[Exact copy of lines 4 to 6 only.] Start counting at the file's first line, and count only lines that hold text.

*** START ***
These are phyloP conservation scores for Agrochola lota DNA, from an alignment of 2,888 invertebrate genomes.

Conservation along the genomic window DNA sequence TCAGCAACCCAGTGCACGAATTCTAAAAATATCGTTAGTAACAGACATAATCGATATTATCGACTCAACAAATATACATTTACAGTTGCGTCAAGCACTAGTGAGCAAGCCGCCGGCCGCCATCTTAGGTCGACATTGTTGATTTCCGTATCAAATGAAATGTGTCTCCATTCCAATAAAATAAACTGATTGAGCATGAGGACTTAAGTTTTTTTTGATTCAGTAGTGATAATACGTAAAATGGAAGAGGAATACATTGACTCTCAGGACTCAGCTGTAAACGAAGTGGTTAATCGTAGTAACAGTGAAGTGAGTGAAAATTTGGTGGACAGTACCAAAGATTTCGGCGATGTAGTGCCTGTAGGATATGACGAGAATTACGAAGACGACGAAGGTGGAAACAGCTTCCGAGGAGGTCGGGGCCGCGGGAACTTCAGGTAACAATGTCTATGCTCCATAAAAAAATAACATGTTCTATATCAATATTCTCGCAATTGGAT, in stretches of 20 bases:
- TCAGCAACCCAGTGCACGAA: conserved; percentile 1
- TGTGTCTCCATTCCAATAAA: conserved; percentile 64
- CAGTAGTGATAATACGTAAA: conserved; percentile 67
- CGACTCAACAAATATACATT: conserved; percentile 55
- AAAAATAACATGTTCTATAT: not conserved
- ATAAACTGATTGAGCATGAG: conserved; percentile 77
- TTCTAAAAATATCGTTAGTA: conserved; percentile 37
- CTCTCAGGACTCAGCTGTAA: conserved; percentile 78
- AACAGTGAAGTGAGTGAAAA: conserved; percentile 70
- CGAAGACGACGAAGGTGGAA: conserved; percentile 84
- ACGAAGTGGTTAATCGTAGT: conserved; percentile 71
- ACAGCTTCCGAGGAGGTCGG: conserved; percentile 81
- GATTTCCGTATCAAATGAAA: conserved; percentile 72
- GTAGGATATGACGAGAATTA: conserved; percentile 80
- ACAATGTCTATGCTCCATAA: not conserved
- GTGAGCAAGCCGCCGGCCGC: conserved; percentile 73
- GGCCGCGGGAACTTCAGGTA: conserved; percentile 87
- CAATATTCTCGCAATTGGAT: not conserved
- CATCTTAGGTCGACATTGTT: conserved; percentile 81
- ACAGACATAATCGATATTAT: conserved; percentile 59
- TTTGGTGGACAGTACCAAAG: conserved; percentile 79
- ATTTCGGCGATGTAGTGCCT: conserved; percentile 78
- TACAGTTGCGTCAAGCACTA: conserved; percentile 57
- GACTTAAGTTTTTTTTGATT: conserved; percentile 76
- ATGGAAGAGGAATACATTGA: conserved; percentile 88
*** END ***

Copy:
- TGTGTCTCCATTCCAATAAA: conserved; percentile 64
- CAGTAGTGATAATACGTAAA: conserved; percentile 67
- CGACTCAACAAATATACATT: conserved; percentile 55